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Inset Photo: Steven Cleppe stands next to the ski jump venue used during the 1984 Sarajevo Olympics, in Bosnia.

Contact & Location


Political Science Department

Physical Address:
Administration Bldg. #205
PHONE: (208) 885-6328
FAX: (208) 885-5102

Mailing Address:
Political Science Department
c/o University of Idaho
875 Perimeter Drive MS 5102
Moscow, ID 83844-3165

The James A. and Louise McClure Center for Public Policy Research
McClure Center Website

Steven Cleppe | Sophomore Spends Summer Immersed in Bosnian Culture and Politics

Steven Cleppe in Bosnia

By Lisa Laughlin

Steven Cleppe is fascinated with what makes the political system tick. Originally from Shoreline, WA, the sophomore at University of Idaho has taken that interest to the next level by pursuing a major in Political Science with a minor in Military Science.

“I chose Political Science because I became very interested in the political process during the 2008 election and felt that getting a major in the subject would be something that I would enjoy.”

Cleppe said Idaho was a good fit because it was a small division 1 school that had athletics and the atmosphere of a bigger college without all of the people. He strongly recommends Idaho’s Political Science program to others.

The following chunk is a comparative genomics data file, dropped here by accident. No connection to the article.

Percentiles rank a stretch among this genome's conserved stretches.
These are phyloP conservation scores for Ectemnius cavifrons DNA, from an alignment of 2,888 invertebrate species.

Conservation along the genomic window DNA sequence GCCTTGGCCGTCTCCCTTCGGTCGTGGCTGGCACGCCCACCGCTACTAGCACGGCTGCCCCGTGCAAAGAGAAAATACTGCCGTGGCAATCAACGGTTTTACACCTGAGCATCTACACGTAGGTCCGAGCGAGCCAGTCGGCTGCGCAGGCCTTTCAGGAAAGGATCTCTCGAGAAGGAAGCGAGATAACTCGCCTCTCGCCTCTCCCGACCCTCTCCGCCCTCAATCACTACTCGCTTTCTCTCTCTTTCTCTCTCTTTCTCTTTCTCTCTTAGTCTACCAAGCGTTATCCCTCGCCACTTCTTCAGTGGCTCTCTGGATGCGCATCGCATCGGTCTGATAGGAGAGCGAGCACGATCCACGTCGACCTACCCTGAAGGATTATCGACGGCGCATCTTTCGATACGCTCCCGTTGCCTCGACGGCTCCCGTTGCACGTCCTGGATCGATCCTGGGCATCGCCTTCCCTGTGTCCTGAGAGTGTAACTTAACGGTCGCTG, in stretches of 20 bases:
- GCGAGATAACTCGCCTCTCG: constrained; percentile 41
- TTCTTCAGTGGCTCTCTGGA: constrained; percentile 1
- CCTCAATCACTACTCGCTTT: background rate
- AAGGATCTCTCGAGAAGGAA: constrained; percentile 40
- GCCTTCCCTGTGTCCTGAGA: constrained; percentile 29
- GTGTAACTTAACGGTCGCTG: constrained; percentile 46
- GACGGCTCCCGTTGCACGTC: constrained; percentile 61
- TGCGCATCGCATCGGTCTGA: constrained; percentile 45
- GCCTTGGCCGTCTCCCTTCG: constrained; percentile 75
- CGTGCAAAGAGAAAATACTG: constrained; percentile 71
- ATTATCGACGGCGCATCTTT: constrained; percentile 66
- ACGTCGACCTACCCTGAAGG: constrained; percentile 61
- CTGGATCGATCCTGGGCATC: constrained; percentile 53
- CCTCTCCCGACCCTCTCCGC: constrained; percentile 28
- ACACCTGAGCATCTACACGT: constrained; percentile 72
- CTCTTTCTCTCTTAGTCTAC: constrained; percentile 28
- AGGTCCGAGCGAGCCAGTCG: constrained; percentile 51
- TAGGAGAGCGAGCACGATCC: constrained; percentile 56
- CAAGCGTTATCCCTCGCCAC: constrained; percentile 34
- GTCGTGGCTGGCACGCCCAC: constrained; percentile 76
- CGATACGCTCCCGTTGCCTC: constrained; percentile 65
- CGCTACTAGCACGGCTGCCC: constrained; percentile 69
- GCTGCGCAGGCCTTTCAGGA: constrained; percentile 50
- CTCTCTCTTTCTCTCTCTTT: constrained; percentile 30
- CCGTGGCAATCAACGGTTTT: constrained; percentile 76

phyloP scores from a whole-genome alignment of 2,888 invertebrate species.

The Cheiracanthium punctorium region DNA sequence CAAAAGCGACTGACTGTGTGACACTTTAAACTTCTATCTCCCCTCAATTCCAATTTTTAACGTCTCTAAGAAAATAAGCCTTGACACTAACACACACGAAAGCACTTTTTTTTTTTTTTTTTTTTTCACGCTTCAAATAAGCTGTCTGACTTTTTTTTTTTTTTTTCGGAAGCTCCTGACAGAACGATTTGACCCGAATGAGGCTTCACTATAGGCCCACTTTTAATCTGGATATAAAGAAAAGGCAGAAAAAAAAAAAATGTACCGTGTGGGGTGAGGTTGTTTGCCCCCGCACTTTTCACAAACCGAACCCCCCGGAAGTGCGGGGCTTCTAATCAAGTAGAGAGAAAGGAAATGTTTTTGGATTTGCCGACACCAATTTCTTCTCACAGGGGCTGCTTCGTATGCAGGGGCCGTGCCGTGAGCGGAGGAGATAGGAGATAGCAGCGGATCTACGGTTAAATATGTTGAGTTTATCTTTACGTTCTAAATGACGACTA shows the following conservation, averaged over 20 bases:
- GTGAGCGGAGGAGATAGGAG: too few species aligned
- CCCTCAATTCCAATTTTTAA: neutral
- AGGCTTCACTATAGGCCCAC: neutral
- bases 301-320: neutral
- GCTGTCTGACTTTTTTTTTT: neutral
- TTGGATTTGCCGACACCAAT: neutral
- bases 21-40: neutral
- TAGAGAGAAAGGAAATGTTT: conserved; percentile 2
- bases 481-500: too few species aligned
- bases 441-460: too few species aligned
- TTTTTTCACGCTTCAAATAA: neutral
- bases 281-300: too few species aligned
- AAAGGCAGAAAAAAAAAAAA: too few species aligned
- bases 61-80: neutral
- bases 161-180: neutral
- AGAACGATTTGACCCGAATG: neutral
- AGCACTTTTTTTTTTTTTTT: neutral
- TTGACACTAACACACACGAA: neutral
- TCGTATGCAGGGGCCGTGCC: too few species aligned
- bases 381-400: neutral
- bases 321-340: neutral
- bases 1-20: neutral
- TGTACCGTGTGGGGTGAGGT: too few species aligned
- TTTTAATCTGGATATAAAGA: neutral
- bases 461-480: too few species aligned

“The classes and professors are very good,” he said. “The courses are made to be interesting and engaging.”

Also involved in Idaho’s Army ROTC program, Cleppe had the unique experience to travel to Bosnia this summer for a Cultural Understanding and Language Proficiency (CULP) program and found a political system rich for study:

“I didn’t know that the Bosnian government is so complex and confusing. We received briefings prior to leaving and that only began to scratch the surface. They have three presidents—one Bosnian, one Croat, and one Serb—and they rotate power every four months. The Bosnians and the Serbs are not on friendly terms due to the war in the mid 1990’s. Not a lot gets done and there is still a big divide.”

Cleppe says the experience definitely enhanced his Political Science studies at the University.

“We read about third world governments and all their short fall online and in class, but actually being able to immerse myself for three weeks in a country that is considered third world was very interesting. I saw it more from a military standpoint, but that ties back into the government and their inability to fund programs that help support the country,” he said. “Being a PoliSci major made me more interested in trying to find out how the government works and why it was set up the way it was.”

While Cleppe has plans with the military post-graduation—hopefully flying helicopter—his passion for politics will always play a role in his interests.

“After graduating, I am committed to serve in the Army. I would like to ultimately do something in politics down the road—whether that be staying in the military or if I leave and try to pursue something in the private sector . . . There comes a point where you start dealing more with the political side of the military,” he said. “If I choose to leave, I would like to work on campaigns and help people run for office.”

Whatever career path he chooses, he believes his combination of a Political Science major and involvement in AROTC will be helpful regardless.